A crackling PA system is switched on. A voice replies in perfect English. "Who are you? What are you doing in here? Can't you see that we're closed?"
I follow myself backwards, twisting and turning as I go, frantically scanning the darkened lobby as if being haunted by the invisible. "It's me, Tommy. The Projectionist. I take pictures of old movie theaters and....."
"So it's you, then? I know who you are! Get out of my theater! You're a menace. Don't you write anything about this place! Get out before I throw you out!"
The project has become embedded, I suppose.
Back in early December, while scouring the towns and cities of central Isan for the ghosts' of cinemas past, I had the good fortune of arriving in Chaiyaphum during a town fair. The occasion had something to do with a Chinese holiday, but I can't remember which one. Apparently it only happens once ever four or five years.
Among the attractions was a nang glang praeng, or open-air movie; the first of its kind I've ever seen. This form of entertainment was once prolific throughout Thailand, especially in the rural areas where movie theaters were scarce. Nowadays it's not easy to find outside of Isan.
Yim Yim Pappayon, an open-air movies company, displays posters in front of their truck. It's a triple header of Transformers 2, Samchuk and Buppha Ratree 3.2.
Traveling cinemas operate just as you might imagine. Think of them like traveling carnivals, or the Harlem Globetrotters, moving around from place to place bringing joy and excitement to the people. Their proprietors drive around in a truck hauling a full size movie screen, a 35 mm projector, some giant speakers and reels of film. Generally speaking, they like to find a nice open field on the outskirts of a village, erect a wall of cloth or a tarp to make an enclosure, set up the gear and charge the locals a couple of baht to get in. Ask any Thai thirty or above who comes from a small town or village about it and they will remember vividly.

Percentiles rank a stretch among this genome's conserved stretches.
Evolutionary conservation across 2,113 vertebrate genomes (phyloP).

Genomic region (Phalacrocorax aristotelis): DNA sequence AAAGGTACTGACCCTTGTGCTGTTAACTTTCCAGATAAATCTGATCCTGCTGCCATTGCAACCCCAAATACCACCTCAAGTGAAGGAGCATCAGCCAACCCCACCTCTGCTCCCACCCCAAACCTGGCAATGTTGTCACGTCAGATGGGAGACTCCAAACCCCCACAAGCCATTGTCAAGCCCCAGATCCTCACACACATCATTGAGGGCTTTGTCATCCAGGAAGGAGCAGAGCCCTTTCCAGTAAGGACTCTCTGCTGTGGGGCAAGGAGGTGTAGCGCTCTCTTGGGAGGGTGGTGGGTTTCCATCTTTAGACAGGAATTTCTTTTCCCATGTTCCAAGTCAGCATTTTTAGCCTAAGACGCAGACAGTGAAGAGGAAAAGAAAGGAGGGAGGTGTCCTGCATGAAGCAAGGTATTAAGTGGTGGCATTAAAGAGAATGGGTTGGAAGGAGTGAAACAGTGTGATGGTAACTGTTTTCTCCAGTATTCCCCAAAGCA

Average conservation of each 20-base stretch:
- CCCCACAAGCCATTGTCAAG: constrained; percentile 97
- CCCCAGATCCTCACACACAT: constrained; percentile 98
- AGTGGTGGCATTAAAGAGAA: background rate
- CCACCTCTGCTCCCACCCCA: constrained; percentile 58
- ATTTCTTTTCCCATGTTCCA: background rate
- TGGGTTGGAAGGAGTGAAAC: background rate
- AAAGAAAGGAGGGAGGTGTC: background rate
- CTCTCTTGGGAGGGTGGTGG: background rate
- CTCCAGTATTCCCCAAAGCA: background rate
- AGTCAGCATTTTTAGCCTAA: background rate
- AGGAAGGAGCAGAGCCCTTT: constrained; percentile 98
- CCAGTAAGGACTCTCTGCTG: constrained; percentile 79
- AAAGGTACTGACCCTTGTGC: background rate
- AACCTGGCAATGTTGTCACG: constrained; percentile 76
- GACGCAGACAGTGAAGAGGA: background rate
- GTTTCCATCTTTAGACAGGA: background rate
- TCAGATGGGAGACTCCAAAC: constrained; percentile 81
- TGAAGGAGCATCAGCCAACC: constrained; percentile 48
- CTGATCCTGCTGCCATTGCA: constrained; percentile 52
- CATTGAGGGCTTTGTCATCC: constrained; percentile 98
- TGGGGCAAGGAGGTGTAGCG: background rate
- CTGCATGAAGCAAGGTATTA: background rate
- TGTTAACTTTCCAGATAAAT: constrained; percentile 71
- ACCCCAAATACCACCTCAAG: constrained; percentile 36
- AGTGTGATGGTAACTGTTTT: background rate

It's less common to find traveling cinema companies showing films in urban areas. There's less space, it's harder to get permits, etc, etc. But the Chaiyaphum town fair provided just such an opportunity. A full size movie screen spanned the width of the street, and with the row houses on both sides serving as walls, it was like a real movie theater, minus chairs and a roof.
In the past, open-air movies were often sponsored by local pharmaceutical companies. During the intermission, a sales person would pitch various medicinal remedies and smelling salts to the crowd, introducing branded products to the rural populous. These were known as nang kai ya, or medicine sales movies.
At its peak, there were a few hundred people sprawled out under the stars, eyes fixated on the movie screen. A cooperative of local merchants put up the money for the entire fair, including the cost of movie screenings, so it was free to watch. Sitting there cross-legged on a piece of newspaper, under the black of night's sky, watching Transformers 2 - the one and only way to view such garbage - I felt like a little kid again. Entranced in a state of childhood euphoria, with blank thoughts, still as a stone. Only the muted pain of blood circulation loss in my foot roused me. A moment later and the trance was blown away completely by a gust of saliva mixed with alcohol, as the town drunk breathed in my face. 15 minutes of his life story was enough. I returned to the solitude of my hotel room to continue my trace through sleep.